A smart, good idea that we may not be ready for just yet.
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Credit: Stroodles

In an era of increased climate change awareness, it’s clear that there’s not much of a future for the single-use plastic straw. Coffee chains and even whole cities have considered (or implemented) bans. Conservatives have embraced plastic straws, wielding them like a weapon with which to trigger the libs. And while paper straws seem like an easy alternative, most people who’ve used one seem unconvinced of their ability to provide consistent, satisfying sips.

Recently, a new challenger for straw supremacy has emerged. I’m talking, of course, about the pasta straw. First brought to widespread public consciousness via a viral Reddit post sent from Italy (where else?), these things look like an ingenious way to repurpose a piece of bucatini or a super-tall take on ziti. With just a little flour and water, they seem to effectively convey whatever your drinking from a glass into your mouth as long as being near gluten doesn’t freak you out.

Inevitably, companies selling this sort of straight pasta as a straw alternative have popped up with a quickness. UK company Stroodles positions the rigid pasta as an alternative to “soggy paper drinking straws”, claiming they have the strength to endure at least an hour of sipping. Their offering also decomposes “overnight”, much faster than the 30-60 days Stroodles says a paper straw needs to break down.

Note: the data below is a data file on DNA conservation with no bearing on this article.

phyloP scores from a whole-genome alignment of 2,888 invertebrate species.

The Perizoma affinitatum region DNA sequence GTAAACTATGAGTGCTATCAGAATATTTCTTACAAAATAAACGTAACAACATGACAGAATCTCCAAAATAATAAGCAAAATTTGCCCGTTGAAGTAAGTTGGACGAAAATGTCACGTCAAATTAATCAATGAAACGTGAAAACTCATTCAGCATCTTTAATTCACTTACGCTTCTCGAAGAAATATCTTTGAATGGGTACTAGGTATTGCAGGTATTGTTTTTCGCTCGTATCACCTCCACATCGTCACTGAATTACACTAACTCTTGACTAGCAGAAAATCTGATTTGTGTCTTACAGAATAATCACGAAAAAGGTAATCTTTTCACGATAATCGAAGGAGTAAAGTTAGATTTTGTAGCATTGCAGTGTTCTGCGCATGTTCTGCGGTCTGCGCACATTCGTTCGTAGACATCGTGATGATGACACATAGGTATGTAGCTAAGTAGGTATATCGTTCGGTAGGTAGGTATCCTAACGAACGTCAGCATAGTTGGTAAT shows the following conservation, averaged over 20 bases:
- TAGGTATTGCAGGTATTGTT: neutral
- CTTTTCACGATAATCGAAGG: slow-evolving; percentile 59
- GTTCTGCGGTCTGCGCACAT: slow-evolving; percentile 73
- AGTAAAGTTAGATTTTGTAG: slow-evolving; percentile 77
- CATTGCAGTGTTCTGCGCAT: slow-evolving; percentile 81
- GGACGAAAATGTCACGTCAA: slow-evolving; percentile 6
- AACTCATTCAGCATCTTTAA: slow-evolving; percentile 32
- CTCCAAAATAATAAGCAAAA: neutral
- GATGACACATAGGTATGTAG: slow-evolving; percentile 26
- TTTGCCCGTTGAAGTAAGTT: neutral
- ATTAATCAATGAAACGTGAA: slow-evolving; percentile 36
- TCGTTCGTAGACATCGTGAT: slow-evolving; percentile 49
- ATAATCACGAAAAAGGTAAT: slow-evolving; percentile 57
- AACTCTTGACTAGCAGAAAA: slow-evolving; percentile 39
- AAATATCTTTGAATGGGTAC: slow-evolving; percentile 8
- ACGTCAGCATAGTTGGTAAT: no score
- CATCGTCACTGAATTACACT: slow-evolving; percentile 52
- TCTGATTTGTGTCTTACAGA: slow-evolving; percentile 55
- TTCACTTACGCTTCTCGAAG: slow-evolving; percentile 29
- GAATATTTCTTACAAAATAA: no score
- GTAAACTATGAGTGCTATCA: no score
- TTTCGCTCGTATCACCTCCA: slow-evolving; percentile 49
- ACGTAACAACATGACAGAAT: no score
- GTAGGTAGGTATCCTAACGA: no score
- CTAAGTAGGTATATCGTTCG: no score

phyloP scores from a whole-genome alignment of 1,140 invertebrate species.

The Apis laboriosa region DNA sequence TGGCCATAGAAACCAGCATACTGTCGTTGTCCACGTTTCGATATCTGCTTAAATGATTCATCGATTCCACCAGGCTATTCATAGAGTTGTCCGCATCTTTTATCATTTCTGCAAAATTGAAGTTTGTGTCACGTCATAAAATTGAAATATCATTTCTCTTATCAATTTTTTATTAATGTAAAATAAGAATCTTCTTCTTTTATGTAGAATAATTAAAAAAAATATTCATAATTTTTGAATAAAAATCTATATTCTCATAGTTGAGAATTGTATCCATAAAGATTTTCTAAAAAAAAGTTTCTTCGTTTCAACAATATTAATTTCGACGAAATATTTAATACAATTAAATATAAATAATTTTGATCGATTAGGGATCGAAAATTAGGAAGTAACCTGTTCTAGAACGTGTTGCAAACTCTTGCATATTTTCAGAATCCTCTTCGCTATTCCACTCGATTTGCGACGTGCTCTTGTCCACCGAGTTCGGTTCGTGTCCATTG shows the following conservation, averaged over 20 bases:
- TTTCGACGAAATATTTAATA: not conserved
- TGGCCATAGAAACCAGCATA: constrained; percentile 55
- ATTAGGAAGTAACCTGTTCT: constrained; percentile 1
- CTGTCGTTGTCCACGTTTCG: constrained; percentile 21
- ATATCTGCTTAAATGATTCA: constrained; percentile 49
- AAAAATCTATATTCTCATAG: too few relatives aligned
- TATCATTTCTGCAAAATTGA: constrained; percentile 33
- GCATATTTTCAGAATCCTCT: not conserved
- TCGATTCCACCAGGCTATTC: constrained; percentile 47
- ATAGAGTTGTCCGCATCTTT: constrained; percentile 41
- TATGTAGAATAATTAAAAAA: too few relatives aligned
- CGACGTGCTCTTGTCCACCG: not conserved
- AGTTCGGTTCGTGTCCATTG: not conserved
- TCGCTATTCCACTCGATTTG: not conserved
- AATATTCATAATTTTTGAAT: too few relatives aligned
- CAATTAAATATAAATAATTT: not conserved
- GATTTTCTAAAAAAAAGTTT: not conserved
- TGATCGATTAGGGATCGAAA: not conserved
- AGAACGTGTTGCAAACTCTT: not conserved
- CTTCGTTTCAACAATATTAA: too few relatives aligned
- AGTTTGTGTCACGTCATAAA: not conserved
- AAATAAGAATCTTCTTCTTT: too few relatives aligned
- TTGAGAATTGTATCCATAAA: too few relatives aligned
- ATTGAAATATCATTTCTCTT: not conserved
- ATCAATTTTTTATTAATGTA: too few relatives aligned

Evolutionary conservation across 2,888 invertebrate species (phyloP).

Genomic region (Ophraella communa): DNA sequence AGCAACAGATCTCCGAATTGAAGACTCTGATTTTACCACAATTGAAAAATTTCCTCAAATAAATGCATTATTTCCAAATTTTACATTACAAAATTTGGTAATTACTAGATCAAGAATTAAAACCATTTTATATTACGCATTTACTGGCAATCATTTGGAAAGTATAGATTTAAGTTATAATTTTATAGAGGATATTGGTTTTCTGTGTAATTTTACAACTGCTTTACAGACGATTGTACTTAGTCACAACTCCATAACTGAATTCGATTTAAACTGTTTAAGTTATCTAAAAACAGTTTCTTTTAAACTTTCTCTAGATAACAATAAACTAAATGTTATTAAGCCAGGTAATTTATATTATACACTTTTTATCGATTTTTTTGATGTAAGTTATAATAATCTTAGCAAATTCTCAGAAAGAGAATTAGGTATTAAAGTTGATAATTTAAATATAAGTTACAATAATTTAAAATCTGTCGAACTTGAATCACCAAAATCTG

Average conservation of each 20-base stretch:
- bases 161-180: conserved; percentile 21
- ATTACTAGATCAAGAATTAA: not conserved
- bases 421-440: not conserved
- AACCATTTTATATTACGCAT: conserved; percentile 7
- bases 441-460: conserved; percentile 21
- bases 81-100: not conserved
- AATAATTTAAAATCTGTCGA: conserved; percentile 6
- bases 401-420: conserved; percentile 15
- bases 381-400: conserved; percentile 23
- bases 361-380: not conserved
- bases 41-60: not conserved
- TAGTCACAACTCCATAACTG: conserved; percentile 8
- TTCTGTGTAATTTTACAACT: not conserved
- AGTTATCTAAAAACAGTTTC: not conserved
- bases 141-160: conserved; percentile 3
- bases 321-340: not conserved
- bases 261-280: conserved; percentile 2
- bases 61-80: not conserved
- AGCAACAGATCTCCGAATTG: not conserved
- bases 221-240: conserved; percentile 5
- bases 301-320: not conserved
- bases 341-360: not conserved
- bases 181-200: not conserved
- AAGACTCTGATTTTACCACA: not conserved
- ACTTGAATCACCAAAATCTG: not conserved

Watch: How to Hull Strawberries with a Straw

Given that you can’t really trademark pasta, that’s far from the only option on the market. Amazon sells multiple different brands of plastic straws, including a bulk order of 1,000 from a US-based company simply called PastaStraws for $75 (about seven cents a straw).

While it’s obviously good for the planet that these things exist, will they catch on with consumers? That big pack of pasta straws has only garnered seven Amazon reviews since June 2018, and other competitors don’t seem to have gained any more traction. That puts them far behind paper alternatives in terms of online traction.

Of course, it’s worth noting that the sustainable yet disposable nature of a pasta straw might be more suited for restaurants, bars, and cafes. Consumers who want to make a more eco-friendly straw choice at home might opt for other plastic straw alternatives, whereas it makes more sense for places who host many patrons to opt for pasta. After all, why pay for 1,000 pasta straws (and buy more once those run out) when a single metal straw can do the job?

So, yes: the pasta straw is an admirable concept, but far from a new universal standard when it comes to replacing plastic. Maybe the rigidity and biodegradability they offer compared to paper will eventually win the day, but we aren’t there yet. At least it seems like they’re a sustainable way to improve the ambience at an Italian restaurant. And for that, we say grazie.